13. An optical device in accordance with claim 12, wherein the absorptive layer comprises a material chosen from the group consisting of Titanium nitride, Silicon nitride, and Zirconium nitride.
14. An optical device in accordance with claim 10, wherein the absorptive layer comprises a metal.
15. An optical device in accordance with claim 14, wherein the absorptive layer comprises a material chosen from the group consisting of Titanium, Niobium, Zirconium, Chromium, and Silicon.
16. An optical device in accordance with claim 1, wherein the rear-illuminated display comprises a DMD light modulator.
17. An optical device in accordance with claim 1, wherein the rear-illuminated display comprises a transmissive-LCD light modulator.
18. An optical device in accordance with claim 1, wherein the rear-illuminated display comprises an LCOS light modulator.
19. An optical device in accordance with claim 1, wherein the rear-illuminated display comprises a UHP projection lamp.
20. An optical device in accordance with claim 1, wherein the rear-illuminated display comprises an LED projection lamp.
21. An optical system in accordance with claim 1 wherein the interference coating is deposited on a substrate.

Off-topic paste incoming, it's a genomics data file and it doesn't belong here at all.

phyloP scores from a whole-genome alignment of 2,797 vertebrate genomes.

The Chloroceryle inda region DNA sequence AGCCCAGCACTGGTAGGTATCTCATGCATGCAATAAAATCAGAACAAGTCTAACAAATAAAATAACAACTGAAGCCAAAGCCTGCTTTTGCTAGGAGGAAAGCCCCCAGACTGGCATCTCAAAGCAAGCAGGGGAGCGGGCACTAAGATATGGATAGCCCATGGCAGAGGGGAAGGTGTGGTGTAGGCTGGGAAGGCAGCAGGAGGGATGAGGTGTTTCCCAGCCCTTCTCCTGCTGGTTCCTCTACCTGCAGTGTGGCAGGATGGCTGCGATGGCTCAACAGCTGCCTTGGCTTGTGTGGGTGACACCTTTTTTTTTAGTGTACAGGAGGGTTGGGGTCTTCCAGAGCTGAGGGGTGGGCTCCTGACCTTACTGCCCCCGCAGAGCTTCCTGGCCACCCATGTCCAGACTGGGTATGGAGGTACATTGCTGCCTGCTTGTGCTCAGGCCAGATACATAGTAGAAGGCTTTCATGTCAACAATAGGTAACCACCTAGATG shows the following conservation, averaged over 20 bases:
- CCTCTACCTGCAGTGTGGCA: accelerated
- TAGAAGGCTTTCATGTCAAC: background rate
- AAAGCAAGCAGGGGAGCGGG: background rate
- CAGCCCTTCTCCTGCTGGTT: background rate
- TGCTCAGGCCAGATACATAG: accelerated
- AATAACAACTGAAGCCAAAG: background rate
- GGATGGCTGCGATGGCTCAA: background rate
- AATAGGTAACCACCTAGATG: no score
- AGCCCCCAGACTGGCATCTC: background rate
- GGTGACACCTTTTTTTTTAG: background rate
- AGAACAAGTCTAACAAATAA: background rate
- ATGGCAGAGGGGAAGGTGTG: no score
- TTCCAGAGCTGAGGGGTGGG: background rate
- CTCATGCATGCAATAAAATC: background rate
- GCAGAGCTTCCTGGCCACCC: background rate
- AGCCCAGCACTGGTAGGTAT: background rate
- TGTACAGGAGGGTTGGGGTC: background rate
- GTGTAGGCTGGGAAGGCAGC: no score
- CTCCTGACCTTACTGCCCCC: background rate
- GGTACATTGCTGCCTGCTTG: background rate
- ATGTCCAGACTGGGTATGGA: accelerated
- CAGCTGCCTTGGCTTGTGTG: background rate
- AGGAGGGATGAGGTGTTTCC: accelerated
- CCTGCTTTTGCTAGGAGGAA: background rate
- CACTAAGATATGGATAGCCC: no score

22. An interference coating for use with a display that selectively absorbs incident optical energy in a predetermined number of first wavelength regions in the visible spectrum and selectively transmits at least 50% of the incident optical energy in a predetermined number of second wavelength regions in the visible spectrum.
23. An interference coating in accordance with claim 22, wherein the interference coating comprises an absorptive layer.
24. An interference coating in accordance with claim 23, wherein selective absorption occurs in the absorptive layer.
25. An optical device comprising:
a rear-illuminated display; and
an interference coating between the rear-illuminated display and an intended viewing area that selectively absorbs an incident optical energy in a plurality of absorption wavelength regions and selectively transmits at least 50% of the incident optical energy in a plurality of transmission wavelength regions, the transmission regions distinct from the absorption regions.
26. An optical device in accordance with claim 25, wherein the absorption regions correspond to yellow and cyan light.
27. An optical device in accordance with claim 26, wherein the transmission regions correspond to blue, green, and red light.
28. An optical device in accordance with claim 25, wherein the transmission regions correspond to blue, green, and red light.
The present invention relates in general to selective absorbing of light and more particularly concerns selective absorbing of light for rear-illuminated display systems, such as used in television or home cinema applications.